|This article is a work in-progress.|
|Common name||Artronix PC12|
|Also known as||Four Week Wonder, Programmed Console or "PC", PC-12, PC-1200 or PC-12/7|
|Faction||Independent, had ties to the MIT-tans|
|Lineage||Conceptually linked to LINC, 12-bit DEC line|
|System personified||PC12 hardware and software, predecessors and variants|
|Debut||Circa late 1960s|
|Latest release||Circa 1976|
The PC12 was a small medical/laboratory computer produced by Artronix. The earliest incarnation of the PC12 was a computer built as a class project at Washington university. This machine, nicknamed the "Four Week Wonder", was built from DEC logic modules and later dismantled.
With an NIH grant, Washington University Biomedical Computer Lab adapted the Four Week Wonder into a graphics terminal used in radiation treatment planning. These Programmed Consoles ("PCs") were built by a Massachusetts company, Spear Inc., in a wheeled rack and included various digital-to-analog (and vice-versa) converters, a modem, graphical input devices and plotter. During this time it was discovered that the PC was capable of processing information on its own and software was developed for it.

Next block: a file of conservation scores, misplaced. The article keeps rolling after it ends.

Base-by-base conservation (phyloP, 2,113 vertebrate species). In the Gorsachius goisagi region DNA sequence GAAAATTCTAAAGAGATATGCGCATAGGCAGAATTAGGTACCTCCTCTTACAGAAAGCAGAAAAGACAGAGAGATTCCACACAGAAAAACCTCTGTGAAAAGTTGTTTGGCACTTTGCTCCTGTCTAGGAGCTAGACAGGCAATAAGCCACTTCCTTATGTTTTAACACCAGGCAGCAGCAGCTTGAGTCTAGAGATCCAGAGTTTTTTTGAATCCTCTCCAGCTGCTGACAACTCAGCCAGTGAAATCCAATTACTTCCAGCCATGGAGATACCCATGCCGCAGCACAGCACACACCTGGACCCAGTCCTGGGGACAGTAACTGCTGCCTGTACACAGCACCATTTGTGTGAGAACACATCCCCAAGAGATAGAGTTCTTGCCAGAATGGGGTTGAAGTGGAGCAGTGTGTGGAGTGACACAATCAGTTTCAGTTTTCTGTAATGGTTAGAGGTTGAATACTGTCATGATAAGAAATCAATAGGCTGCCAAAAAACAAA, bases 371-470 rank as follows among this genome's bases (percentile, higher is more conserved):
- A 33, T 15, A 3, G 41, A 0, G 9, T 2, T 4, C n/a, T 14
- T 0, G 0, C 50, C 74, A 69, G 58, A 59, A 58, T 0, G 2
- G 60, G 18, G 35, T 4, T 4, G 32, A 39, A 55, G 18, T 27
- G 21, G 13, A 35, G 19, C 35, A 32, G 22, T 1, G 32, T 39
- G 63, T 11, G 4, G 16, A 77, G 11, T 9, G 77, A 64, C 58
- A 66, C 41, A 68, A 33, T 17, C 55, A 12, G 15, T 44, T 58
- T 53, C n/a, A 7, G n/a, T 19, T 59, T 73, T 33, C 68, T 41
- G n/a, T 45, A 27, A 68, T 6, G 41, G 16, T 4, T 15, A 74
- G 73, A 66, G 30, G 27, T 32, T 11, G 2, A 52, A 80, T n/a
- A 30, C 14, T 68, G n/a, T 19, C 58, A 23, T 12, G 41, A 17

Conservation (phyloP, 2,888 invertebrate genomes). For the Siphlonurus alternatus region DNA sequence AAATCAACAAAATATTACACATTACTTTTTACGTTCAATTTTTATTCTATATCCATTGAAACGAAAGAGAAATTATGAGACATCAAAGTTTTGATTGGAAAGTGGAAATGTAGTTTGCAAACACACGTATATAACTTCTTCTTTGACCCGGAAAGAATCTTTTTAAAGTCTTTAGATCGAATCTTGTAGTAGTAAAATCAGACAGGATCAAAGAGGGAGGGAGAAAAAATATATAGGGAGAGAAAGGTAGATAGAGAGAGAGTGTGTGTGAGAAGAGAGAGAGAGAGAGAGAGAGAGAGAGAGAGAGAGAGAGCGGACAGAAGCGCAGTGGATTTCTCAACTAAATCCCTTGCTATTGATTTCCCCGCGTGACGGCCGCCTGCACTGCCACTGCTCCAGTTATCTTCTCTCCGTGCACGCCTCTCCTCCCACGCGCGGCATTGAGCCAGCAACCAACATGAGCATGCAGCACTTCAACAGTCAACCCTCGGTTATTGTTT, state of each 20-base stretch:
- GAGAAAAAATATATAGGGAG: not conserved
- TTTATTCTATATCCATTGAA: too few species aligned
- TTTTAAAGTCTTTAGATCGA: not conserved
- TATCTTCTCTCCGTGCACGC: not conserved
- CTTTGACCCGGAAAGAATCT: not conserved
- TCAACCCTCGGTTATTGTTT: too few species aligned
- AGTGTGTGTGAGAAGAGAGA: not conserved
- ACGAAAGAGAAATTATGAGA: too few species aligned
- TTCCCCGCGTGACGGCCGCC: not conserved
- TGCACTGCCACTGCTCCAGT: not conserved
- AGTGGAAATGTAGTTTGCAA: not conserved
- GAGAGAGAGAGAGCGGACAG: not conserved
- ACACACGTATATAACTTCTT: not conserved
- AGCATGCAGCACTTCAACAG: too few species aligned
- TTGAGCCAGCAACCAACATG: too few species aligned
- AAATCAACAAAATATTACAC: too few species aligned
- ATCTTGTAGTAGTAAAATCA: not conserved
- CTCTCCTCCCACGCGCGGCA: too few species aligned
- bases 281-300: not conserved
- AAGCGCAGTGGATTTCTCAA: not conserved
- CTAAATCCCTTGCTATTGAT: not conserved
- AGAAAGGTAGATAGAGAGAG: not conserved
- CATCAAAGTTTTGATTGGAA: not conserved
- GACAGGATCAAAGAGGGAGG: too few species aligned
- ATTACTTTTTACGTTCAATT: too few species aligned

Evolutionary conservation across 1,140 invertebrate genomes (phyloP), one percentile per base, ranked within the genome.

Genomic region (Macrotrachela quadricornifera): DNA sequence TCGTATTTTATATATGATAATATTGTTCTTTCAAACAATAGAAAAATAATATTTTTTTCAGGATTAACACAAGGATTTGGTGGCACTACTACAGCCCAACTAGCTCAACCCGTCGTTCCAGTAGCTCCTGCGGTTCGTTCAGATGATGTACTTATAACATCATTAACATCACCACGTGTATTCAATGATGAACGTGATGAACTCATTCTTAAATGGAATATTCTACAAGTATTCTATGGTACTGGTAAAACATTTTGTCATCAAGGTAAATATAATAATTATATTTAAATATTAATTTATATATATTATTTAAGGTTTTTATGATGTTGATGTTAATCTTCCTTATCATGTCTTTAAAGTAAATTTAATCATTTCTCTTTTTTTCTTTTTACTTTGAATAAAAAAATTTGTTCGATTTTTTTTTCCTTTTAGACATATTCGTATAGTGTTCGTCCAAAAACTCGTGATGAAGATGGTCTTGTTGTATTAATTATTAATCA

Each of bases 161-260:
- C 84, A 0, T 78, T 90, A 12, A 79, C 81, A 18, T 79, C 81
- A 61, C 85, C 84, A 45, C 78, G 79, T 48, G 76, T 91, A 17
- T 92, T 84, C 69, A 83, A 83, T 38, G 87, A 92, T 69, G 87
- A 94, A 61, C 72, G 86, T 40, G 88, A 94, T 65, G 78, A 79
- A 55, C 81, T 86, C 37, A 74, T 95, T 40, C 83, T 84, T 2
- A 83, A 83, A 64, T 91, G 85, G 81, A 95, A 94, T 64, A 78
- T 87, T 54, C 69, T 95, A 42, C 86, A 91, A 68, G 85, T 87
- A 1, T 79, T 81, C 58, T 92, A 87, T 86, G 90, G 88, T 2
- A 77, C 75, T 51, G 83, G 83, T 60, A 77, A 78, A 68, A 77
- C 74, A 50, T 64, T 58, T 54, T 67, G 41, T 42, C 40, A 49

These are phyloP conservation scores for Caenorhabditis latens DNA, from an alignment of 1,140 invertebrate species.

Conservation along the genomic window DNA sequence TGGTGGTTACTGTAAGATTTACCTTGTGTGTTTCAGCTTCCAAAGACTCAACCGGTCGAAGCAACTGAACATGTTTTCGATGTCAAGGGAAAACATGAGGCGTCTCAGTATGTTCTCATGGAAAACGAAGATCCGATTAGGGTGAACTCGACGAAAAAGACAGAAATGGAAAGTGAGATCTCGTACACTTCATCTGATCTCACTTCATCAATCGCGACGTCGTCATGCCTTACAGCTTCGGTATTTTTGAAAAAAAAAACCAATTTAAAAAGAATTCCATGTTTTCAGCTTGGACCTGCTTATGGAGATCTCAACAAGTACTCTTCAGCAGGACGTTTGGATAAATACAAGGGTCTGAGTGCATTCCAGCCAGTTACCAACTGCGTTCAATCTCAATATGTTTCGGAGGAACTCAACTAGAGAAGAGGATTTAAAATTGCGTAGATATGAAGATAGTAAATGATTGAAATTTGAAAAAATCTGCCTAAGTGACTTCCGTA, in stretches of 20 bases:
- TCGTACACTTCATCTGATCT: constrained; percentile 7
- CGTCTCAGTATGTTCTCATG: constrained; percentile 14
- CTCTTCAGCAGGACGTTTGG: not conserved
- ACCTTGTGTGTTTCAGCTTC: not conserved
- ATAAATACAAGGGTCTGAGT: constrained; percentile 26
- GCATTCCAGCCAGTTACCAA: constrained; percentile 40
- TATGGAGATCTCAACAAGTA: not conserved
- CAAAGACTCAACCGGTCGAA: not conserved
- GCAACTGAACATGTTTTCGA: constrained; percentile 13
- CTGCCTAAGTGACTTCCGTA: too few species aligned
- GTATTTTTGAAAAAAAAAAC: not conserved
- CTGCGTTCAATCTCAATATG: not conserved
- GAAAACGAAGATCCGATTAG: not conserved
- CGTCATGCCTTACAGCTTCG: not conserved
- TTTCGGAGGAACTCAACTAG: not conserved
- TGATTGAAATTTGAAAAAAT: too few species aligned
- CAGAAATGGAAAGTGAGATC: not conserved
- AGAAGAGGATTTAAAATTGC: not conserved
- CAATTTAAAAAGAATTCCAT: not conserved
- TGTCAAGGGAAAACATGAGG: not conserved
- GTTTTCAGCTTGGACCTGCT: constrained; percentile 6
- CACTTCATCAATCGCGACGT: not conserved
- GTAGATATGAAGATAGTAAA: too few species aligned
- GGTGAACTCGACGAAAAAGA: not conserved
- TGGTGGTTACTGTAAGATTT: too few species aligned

Spear Inc. stopped building the PC by 1970. Artronix picked up the design and further modified it, including a LINCtape dual unit drive and faster memory cycle. This machine, the PC12, ran the LINC's LAP6 software and later a more advanced OS built upon it, OS/PC. It was also capable of running MUMPS.
Production on the PC12 ended sometime around 1976, but they were in use for many years after.
PC12-tan is depicted as a woman of average height and light physical build, lightly tanned skin, amber-colored hair and light gray eyes. She generally dresses in a 1960s-era nurse uniform, reflecting her primary role as radiation technician.